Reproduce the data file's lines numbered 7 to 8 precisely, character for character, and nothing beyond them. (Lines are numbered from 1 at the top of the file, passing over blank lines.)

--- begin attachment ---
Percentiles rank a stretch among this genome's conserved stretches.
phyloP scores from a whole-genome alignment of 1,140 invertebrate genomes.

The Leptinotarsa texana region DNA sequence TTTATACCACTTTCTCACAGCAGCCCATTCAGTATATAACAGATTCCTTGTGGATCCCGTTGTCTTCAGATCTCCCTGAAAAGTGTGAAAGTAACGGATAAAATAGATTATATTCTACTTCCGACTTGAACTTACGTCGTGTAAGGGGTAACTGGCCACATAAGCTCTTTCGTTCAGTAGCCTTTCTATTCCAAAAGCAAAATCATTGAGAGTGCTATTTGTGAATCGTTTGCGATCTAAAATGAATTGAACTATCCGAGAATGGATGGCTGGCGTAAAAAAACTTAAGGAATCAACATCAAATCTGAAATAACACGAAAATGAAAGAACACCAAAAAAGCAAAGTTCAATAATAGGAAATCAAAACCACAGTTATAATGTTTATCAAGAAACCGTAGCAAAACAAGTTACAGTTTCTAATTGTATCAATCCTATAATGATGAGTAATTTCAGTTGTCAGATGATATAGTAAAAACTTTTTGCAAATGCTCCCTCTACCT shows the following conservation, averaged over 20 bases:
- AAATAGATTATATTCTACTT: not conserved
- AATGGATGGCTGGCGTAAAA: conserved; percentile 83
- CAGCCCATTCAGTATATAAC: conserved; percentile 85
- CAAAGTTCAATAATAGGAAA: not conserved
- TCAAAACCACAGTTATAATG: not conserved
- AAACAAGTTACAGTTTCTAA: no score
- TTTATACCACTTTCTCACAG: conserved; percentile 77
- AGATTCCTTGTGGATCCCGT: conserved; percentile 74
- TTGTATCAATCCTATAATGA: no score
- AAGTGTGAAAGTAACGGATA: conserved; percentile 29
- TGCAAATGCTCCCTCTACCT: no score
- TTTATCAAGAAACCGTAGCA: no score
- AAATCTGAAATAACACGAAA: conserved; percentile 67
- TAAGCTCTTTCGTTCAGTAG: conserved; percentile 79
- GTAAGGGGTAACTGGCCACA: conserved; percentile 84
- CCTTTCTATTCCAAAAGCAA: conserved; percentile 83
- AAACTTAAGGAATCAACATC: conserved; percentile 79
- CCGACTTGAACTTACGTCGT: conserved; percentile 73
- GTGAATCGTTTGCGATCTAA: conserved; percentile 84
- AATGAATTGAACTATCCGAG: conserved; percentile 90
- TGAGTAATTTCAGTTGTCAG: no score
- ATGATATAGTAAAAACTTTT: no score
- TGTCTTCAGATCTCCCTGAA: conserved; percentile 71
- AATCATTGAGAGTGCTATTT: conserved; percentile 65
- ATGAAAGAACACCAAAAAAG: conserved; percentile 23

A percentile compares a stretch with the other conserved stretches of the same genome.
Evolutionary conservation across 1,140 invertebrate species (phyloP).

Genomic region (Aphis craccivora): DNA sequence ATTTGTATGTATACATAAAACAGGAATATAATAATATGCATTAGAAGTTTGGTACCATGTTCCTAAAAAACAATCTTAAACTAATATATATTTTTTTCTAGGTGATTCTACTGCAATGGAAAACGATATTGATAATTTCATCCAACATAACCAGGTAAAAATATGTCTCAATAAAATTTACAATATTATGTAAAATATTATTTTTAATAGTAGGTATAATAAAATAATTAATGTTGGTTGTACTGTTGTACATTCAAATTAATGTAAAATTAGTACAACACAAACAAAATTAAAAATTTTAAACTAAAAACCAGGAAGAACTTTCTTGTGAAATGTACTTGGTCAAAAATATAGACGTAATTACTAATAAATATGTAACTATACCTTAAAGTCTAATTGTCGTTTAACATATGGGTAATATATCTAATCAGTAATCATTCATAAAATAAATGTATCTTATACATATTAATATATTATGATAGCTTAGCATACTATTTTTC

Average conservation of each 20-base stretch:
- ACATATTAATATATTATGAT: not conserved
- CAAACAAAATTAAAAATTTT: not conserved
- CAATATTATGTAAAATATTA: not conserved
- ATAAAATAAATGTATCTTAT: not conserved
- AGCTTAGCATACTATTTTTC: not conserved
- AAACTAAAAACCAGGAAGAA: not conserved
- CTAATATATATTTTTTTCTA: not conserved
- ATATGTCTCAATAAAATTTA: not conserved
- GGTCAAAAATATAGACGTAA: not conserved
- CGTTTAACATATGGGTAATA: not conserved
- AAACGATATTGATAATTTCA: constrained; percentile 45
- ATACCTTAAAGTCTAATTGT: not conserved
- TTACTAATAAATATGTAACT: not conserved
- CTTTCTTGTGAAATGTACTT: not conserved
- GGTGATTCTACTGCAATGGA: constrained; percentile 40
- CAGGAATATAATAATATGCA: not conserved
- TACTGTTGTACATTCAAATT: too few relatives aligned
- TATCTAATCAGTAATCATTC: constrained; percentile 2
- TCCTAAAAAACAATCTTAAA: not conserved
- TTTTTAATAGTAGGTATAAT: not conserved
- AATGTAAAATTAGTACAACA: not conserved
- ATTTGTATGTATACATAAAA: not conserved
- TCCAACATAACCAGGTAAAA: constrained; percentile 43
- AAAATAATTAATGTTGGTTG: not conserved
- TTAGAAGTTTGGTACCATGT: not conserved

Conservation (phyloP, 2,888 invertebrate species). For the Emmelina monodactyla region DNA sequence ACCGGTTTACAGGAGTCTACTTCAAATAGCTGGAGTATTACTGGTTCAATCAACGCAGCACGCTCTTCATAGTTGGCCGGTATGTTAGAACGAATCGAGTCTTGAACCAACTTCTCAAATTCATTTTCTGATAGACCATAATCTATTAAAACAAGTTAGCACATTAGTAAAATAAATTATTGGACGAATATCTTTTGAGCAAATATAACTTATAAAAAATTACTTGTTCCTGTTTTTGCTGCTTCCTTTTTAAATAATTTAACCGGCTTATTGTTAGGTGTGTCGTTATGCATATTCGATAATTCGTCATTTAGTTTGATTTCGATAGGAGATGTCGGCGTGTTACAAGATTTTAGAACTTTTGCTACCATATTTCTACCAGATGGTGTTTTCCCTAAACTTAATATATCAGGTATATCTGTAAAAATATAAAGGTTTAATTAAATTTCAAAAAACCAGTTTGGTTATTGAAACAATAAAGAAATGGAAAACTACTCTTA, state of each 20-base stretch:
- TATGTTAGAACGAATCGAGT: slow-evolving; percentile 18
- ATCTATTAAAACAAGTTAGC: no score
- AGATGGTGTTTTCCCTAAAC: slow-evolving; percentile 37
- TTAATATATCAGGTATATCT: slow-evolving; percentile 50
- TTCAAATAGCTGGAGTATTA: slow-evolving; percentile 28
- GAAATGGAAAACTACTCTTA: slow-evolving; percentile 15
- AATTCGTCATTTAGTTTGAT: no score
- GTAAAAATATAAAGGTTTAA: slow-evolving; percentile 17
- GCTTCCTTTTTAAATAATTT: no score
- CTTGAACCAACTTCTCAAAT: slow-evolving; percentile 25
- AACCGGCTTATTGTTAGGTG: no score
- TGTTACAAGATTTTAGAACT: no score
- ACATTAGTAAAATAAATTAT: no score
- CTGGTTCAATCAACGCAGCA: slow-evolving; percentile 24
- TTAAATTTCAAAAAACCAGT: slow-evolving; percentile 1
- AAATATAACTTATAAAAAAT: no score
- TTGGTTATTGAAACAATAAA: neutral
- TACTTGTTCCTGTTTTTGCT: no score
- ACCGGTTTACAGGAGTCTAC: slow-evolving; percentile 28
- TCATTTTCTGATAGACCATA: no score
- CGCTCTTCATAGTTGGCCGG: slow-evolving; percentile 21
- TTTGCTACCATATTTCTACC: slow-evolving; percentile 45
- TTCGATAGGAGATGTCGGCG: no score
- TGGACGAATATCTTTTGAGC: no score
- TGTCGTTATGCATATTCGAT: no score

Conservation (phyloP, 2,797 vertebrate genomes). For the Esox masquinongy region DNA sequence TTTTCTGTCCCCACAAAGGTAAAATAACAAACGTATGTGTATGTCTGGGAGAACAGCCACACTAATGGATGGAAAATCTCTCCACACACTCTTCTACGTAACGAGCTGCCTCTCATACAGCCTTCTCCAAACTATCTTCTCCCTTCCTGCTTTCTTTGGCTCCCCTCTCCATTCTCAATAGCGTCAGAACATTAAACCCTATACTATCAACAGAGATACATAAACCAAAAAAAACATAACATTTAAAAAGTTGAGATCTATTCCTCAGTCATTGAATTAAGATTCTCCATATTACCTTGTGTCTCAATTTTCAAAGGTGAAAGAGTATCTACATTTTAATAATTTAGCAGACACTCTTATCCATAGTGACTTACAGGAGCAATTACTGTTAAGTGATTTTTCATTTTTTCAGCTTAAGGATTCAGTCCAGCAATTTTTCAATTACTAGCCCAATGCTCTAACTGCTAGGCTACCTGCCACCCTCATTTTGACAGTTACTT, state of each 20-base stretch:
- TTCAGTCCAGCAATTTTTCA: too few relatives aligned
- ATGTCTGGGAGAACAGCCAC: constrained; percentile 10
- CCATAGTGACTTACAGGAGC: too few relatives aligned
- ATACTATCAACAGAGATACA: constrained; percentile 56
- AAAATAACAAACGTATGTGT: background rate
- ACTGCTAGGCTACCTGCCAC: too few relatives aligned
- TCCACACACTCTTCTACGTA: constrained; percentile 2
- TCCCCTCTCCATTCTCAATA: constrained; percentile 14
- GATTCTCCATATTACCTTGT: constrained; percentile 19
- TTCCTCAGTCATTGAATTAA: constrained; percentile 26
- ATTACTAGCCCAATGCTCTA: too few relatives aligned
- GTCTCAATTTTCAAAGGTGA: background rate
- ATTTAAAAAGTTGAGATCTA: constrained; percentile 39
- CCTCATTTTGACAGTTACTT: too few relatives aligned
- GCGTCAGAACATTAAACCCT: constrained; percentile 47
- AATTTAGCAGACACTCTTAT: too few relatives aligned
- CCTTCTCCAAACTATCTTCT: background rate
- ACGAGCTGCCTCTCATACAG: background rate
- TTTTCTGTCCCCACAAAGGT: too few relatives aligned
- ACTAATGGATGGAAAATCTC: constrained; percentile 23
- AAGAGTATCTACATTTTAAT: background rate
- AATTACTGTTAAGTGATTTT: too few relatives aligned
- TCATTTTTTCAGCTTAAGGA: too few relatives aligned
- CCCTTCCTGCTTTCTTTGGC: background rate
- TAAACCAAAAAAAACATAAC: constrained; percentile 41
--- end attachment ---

- CAAAGTTCAATAATAGGAAA: not conserved
- TCAAAACCACAGTTATAATG: not conserved